DescriptionFlinders University History Seminar Series
This thesis explores the British attitudes towards the Greeks prior to and following the 1822 Chios Massacre, where 100,000 Chiots were either killed, enslaved or displaced. Before the massacre, the Enlightenment’s classical idea of the Greeks was prevalent in Britain, with ancient Greek cultural references being popular in public discourse. Following the massacre, however, this classical idea diminished in favour of a Christian representation. This Christian attitude also led to Philhellenic intervention in the form of early British humanitarianism. Scholars of the Greek War of Independence have acknowledged that the massacre was a pivotal moment for British attitudes, although none have elaborated on this shift. To understand the nature of the shift, this research utilises both public records, such as Philhellenic pamphlets, newspapers, poems and letters, and the official record, such as diplomatic and parliamentary reports, examining them in conjunction with existing secondary literature and theory. In essence, this dissertation argues that the Chios Massacre humanised the Greeks, leading to a Christian and ultimately humanitarian perception in Britain which achieved prominence over the previously dominant classical idea.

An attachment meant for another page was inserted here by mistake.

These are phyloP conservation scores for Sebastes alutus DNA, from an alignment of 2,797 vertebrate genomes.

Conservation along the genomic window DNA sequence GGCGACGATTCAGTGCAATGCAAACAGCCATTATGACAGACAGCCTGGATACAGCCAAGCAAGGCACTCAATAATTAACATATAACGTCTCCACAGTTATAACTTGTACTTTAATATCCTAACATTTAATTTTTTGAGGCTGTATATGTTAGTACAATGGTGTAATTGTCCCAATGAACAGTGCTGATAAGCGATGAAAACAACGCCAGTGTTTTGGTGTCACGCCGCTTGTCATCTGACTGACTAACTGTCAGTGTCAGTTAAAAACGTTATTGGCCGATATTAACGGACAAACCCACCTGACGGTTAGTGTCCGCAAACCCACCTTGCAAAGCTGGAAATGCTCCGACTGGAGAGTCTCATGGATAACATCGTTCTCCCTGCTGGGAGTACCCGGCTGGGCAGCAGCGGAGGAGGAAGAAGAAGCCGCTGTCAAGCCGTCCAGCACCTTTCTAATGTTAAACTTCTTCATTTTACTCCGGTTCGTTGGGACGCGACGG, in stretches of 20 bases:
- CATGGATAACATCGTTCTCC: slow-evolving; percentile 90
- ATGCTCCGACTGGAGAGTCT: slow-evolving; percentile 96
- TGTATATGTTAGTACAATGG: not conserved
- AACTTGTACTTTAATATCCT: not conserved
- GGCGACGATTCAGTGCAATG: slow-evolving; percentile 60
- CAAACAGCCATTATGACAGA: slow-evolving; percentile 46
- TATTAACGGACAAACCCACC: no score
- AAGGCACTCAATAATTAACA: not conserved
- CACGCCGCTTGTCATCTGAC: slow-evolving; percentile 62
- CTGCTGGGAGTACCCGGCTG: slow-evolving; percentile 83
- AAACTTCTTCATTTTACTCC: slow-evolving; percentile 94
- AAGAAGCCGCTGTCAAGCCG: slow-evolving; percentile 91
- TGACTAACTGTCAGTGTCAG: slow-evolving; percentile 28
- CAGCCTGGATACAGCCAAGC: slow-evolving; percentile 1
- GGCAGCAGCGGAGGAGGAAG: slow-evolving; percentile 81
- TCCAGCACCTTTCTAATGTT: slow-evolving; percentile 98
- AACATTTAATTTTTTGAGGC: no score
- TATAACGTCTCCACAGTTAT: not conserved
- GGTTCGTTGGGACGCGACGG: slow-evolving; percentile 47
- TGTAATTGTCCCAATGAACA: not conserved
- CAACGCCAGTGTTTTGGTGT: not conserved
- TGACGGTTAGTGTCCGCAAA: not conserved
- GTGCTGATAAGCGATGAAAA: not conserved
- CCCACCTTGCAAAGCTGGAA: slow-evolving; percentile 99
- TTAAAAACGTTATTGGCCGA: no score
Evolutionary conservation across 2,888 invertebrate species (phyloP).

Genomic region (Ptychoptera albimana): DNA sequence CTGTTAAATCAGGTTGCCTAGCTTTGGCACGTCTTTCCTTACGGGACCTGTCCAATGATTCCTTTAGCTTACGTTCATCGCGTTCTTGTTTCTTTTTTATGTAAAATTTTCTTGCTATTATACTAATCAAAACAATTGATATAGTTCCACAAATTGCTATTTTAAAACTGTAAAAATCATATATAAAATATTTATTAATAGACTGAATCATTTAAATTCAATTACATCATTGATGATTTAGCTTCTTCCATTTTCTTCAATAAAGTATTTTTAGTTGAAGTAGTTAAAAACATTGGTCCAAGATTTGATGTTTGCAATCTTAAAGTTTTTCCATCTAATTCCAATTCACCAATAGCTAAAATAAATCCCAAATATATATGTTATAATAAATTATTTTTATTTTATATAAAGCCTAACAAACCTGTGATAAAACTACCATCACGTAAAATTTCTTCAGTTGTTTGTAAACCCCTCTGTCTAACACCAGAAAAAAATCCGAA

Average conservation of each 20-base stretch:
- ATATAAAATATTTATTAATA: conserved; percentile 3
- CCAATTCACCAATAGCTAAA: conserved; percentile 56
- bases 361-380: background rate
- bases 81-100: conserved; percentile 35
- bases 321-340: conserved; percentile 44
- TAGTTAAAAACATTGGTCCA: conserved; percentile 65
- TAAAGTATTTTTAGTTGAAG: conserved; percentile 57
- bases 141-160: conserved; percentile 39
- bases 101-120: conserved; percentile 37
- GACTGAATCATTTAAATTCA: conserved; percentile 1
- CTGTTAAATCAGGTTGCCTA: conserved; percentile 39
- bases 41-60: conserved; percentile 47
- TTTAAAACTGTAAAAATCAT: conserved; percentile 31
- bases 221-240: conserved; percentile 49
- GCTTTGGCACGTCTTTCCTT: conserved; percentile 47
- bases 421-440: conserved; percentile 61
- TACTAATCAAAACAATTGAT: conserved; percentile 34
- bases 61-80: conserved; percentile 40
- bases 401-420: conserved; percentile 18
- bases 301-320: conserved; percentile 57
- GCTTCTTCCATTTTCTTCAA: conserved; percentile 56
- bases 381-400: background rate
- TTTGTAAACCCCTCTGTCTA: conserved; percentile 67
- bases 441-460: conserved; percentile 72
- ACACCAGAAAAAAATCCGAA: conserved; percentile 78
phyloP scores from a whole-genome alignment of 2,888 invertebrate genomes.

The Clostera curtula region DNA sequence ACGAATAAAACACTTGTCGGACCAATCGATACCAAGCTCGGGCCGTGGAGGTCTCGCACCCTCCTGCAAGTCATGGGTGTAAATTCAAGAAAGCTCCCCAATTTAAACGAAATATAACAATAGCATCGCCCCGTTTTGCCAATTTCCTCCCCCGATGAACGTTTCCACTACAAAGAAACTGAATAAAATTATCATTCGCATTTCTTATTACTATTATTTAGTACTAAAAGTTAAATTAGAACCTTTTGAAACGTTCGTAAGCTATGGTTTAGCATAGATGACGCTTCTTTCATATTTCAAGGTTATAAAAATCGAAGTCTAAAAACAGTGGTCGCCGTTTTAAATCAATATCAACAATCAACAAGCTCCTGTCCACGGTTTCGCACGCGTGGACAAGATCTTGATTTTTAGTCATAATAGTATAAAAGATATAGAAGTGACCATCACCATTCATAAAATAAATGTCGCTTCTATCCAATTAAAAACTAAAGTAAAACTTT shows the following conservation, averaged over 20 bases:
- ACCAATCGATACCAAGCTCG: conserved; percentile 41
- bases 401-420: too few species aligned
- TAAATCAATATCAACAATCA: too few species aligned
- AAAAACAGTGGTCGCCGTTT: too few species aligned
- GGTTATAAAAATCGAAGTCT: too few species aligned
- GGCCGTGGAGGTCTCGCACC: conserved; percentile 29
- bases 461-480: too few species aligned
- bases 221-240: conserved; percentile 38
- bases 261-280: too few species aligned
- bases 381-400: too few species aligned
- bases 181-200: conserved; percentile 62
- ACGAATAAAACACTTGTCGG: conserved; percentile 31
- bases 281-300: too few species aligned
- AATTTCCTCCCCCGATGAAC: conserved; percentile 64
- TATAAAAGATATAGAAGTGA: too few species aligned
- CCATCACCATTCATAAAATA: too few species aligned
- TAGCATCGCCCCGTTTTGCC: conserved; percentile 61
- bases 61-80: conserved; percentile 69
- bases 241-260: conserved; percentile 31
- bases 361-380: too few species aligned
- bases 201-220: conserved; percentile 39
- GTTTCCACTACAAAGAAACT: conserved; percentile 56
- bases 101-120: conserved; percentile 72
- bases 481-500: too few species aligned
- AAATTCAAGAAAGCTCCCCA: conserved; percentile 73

|Held at||College of Humanities, Arts and Social Sciences|
|Degree of Recognition||Regional|
Research output: Contribution to journal › Article › peer-review